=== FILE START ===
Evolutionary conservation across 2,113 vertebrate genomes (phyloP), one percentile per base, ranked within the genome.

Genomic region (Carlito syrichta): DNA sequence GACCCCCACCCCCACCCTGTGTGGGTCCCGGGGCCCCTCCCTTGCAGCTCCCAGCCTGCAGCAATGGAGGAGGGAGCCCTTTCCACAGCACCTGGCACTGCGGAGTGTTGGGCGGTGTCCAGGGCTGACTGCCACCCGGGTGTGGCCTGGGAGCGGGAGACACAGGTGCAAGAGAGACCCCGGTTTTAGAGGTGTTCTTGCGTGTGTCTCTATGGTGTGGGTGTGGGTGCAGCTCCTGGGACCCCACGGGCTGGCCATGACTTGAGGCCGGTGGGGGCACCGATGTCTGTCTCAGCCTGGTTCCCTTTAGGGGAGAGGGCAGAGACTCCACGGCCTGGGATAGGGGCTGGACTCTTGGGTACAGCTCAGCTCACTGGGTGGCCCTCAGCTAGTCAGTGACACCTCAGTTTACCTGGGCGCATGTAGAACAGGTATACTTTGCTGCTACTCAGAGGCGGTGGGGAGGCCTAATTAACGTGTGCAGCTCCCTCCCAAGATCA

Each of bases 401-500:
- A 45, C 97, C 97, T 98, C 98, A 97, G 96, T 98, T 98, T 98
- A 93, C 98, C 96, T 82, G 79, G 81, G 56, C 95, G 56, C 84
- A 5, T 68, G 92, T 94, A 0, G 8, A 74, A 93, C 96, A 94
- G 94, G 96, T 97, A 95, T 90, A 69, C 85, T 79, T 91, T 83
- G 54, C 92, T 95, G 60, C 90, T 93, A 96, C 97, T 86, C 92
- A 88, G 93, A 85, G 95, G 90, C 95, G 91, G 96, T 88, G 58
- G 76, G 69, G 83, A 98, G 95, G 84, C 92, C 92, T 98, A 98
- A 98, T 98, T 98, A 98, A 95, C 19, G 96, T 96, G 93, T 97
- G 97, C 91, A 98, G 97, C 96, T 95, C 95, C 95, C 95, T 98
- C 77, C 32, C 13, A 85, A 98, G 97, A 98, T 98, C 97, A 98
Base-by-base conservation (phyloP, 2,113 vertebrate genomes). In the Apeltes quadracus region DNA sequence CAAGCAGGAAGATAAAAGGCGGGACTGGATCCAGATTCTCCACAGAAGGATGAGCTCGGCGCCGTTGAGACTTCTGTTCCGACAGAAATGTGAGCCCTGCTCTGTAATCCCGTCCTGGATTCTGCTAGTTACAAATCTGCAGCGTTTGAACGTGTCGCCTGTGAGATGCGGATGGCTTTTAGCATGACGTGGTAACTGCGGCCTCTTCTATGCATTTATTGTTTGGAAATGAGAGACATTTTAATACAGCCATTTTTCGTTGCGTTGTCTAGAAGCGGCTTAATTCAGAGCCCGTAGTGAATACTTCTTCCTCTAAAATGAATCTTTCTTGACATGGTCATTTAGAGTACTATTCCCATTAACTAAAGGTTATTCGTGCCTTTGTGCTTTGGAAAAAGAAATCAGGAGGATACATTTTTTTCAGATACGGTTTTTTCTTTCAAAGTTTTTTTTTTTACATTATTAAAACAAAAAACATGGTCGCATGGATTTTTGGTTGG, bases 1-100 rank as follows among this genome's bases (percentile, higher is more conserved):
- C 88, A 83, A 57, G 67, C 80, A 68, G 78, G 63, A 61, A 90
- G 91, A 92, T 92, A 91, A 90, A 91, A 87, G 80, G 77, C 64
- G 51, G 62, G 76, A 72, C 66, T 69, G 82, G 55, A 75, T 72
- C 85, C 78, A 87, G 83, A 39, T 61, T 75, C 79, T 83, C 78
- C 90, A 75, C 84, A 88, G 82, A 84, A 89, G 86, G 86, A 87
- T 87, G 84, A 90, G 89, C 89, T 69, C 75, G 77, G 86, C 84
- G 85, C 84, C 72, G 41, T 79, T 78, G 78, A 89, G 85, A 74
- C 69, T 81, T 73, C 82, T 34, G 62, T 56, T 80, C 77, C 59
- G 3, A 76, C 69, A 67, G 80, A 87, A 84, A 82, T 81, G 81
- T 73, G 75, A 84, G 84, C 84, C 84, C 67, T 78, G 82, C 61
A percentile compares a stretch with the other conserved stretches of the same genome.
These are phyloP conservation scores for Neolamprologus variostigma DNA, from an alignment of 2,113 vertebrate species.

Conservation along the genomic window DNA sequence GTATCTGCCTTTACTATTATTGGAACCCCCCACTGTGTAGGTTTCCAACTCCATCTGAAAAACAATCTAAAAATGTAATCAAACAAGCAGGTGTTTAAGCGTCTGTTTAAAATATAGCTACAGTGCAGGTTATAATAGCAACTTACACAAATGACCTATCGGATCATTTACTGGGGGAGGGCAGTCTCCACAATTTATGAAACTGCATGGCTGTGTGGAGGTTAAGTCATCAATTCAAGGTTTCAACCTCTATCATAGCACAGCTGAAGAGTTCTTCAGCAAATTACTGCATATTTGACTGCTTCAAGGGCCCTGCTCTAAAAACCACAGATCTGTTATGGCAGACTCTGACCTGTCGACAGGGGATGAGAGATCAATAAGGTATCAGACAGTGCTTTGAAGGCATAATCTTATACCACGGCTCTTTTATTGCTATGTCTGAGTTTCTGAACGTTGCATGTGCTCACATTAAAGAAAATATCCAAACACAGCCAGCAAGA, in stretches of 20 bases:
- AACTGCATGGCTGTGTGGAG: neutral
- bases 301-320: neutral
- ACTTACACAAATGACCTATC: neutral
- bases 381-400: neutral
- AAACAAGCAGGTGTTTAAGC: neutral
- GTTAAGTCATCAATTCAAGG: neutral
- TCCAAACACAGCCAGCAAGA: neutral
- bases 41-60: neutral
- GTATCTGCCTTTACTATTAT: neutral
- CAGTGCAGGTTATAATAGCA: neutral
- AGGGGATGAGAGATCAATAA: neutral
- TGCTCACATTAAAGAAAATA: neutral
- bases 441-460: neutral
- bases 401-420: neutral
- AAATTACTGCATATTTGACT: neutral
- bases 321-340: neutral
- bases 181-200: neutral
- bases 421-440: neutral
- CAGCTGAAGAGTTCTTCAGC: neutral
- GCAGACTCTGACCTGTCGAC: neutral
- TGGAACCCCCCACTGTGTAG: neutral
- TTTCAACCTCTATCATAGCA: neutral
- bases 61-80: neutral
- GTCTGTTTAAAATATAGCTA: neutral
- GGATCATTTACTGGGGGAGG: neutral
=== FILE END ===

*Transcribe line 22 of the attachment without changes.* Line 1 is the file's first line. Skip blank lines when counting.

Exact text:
- C 69, T 81, T 73, C 82, T 34, G 62, T 56, T 80, C 77, C 59